If you enjoy getting out on the water why not try your hand at learning how to sail? The Offshore Sailing School operates out of multiple locations in Lee County, including South Seas in Captiva; handy if you’re staying at the resort as we were. Opt for either a two-day or five-day course to go through basic sailing skills onboard one of their Colgate 26 training sailboats.
If you’re still finding your sea-legs and want something easier, choose the two-hour sailing lesson instead. It’s a great way to get familiar with the sport first before committing to more time than you can initially manage.
A minimum of two people is needed to open a boat, with a maximum of five participants accompanied by an instructor.
The Beaches of Fort Myers and Sanibel are a perfect location to go shelling. This was the most relaxing activity I did, and even if you don't think its your thing, you shouldn't knock it until you've tried it. Give it a go and, like me, you'll soon find yourself performing the 'Sanibel Stoop' and the 'Captiva Crawl' - comical nicknames for the hunched posture people adopt when collecting shells.
As these names suggest, the beaches of Sanibel and Captiva Island have some of the best locations for shelling, although you can do this on any of Fort Myers' beaches. Just remember to put the shells back on the sand when you've finished inspecting them.
Combine shelling with a visit to Lovers Key State Park. On your leisurely stroll along the beach, you'll come across the ‘shell tree’. You’ll know when you’ve found it as piles of glistening shells adorn the base and branches of the fallen tree. Be sure to leave your chosen contribution here. After, walk down to the water’s edge, let the waves lap at your toes, breathe, and enjoy the sunset.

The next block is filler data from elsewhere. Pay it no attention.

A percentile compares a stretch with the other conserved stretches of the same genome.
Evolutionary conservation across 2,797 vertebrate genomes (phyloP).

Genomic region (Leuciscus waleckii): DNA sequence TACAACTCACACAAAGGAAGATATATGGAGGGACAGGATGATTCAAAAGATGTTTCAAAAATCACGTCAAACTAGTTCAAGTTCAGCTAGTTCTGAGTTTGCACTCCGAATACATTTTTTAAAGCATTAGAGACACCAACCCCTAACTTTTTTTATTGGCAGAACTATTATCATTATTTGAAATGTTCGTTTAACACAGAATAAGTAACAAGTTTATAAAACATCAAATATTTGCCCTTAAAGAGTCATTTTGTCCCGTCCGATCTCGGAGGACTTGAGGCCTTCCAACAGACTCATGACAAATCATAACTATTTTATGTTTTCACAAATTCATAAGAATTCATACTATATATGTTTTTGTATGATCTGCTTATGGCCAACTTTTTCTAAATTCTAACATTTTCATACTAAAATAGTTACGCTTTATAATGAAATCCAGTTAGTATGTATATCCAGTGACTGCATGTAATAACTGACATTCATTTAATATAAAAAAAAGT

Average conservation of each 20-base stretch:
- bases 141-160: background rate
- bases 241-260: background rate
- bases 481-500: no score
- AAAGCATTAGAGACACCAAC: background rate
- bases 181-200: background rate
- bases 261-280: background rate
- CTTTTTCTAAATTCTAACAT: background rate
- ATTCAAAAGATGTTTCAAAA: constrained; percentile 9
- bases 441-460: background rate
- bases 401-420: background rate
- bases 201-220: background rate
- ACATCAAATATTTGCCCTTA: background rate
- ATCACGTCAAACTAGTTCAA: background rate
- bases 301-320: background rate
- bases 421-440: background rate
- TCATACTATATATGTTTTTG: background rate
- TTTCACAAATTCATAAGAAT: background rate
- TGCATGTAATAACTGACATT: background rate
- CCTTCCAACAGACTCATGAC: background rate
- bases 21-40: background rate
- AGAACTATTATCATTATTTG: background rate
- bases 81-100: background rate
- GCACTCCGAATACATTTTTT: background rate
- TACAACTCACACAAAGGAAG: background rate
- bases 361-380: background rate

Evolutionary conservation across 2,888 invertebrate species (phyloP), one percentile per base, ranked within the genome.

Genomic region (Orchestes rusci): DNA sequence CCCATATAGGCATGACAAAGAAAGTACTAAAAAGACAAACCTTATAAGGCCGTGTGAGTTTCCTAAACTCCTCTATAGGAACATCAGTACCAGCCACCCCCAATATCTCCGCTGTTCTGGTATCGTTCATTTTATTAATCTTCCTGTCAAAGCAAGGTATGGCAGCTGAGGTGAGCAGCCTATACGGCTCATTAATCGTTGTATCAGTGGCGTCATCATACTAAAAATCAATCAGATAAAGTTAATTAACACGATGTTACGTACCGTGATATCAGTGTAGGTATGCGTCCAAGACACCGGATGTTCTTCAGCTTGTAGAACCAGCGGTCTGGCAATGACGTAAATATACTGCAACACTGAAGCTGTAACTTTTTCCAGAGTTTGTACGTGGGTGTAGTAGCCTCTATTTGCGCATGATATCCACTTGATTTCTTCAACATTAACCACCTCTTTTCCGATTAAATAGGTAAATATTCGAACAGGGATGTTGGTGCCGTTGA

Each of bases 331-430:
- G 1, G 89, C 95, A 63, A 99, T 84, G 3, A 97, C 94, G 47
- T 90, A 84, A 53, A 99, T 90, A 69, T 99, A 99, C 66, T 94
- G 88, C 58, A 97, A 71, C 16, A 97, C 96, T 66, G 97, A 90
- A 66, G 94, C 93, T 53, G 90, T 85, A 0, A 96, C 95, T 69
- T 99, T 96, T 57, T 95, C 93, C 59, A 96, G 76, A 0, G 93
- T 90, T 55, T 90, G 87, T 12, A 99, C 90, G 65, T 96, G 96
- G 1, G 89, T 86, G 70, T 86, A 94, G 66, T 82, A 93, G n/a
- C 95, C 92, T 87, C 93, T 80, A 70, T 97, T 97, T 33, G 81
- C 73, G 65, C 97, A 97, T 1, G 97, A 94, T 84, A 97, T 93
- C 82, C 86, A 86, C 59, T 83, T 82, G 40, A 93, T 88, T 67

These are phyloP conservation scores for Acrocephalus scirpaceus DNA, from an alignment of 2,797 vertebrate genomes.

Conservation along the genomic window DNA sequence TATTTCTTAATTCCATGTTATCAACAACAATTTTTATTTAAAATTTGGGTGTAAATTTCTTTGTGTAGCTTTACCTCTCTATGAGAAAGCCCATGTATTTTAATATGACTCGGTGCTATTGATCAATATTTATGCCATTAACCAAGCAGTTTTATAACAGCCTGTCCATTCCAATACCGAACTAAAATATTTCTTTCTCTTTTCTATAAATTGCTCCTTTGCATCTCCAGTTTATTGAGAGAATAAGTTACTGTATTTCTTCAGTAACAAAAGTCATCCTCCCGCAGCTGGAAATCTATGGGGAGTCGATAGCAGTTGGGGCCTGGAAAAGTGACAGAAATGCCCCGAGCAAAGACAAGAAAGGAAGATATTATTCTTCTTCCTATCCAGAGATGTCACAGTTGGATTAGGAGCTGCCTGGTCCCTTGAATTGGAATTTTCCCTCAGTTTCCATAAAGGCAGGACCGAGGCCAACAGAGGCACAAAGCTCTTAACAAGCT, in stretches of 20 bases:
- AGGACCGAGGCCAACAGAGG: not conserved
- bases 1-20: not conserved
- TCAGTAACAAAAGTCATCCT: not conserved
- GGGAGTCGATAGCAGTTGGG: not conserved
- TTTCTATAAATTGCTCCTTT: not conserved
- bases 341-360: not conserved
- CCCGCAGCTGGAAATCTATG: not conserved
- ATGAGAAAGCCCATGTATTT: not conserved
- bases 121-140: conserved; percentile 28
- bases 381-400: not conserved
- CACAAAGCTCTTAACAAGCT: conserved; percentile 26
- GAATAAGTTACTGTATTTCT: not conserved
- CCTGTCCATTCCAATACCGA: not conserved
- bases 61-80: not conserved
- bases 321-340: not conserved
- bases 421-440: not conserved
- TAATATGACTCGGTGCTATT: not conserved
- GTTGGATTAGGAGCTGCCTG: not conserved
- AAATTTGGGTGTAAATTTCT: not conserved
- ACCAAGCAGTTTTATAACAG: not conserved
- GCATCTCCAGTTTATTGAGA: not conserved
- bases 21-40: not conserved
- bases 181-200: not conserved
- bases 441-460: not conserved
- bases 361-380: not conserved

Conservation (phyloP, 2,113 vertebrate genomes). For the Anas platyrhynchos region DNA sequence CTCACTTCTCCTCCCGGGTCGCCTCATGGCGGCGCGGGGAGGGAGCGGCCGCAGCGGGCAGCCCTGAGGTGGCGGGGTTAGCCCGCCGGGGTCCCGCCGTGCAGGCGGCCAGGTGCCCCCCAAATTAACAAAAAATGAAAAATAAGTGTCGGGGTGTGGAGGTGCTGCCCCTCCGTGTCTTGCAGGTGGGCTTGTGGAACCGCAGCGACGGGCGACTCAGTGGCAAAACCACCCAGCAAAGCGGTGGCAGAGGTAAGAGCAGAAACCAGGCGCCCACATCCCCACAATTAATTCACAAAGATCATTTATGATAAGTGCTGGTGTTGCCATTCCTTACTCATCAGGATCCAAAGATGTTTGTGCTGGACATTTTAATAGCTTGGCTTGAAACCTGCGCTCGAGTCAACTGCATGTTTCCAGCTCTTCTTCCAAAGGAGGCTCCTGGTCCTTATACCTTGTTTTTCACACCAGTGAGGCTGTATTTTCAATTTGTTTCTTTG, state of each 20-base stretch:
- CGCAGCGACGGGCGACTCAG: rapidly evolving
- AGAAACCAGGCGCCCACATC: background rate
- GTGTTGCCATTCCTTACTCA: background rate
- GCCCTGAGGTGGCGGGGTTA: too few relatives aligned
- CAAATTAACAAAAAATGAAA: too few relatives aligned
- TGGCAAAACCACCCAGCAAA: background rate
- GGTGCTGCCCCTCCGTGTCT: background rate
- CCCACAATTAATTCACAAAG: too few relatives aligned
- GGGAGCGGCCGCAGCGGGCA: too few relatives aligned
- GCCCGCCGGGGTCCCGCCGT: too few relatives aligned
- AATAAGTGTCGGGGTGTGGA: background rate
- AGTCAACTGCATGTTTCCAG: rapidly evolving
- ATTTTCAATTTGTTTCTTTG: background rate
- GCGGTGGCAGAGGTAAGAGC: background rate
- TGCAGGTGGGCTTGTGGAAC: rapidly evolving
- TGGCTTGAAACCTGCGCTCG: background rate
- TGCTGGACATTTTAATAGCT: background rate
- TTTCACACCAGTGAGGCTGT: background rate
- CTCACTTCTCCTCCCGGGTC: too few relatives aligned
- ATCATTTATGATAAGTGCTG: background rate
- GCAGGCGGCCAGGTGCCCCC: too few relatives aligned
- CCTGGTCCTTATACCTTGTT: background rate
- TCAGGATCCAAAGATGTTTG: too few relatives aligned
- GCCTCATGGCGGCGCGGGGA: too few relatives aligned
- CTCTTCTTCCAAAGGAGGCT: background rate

As much as I enjoyed the more serene activities Fort Myers has to offer, there’s no denying that deep down, I am an adrenaline junky. As soon as I saw the jet-skis parked outside the apartment blocks of our hotel, I knew I had to make time for an action-packed afternoon.
Jet-skiing, along with parasailing, are popular water-sports amongst tourists and you should definitely try at least one. Sunny Island Adventures on Captiva offer both options. Parasailing will get you high up into the air where you can enjoy breathtaking views. Jet-skiing, on the other hand, will give you the rare chance to set your inner speed demon free.
The Six Mile Cypress Slough Preserve is just nine-miles away from downtown Fort Myers and offers visitors what I like to think of as a little taste of the Everglades. The Slough (pronounced “sloo”), is a natural drainage system that collects runoff water from the surrounding drainage basin to create over 3,400 acres of wetland. In the wet season (June to October), the water rises up to three feet, transforming the landscape into a wide, gently flowing river.
The elevated boardwalks wind their way along the slough, meaning you can combine a trek with willife spotting. Keep your eyes peeled for white-tailed deer, river otters, owls, bobcat and young alligators; walk slowly and quietly to give yourself the best chance of spotting the wildlife here.
If like me, you’re a water baby, then this next one is for you. Just beyond the white-sandy beaches, hidden beneath the waves, lie a network of artificial reefs which provide the perfect opportunity to go scuba-diving. With 20-reef locations to explore, from Fort Myers Beach, north to Charlotte Harbour Preserve there’s plenty to see, including the 165-foot World War II combat ship called the USS Mohawk. This memorial reef 30-miles out in the Gulf of Mexico is the first of its kind to be dedicated to veterans.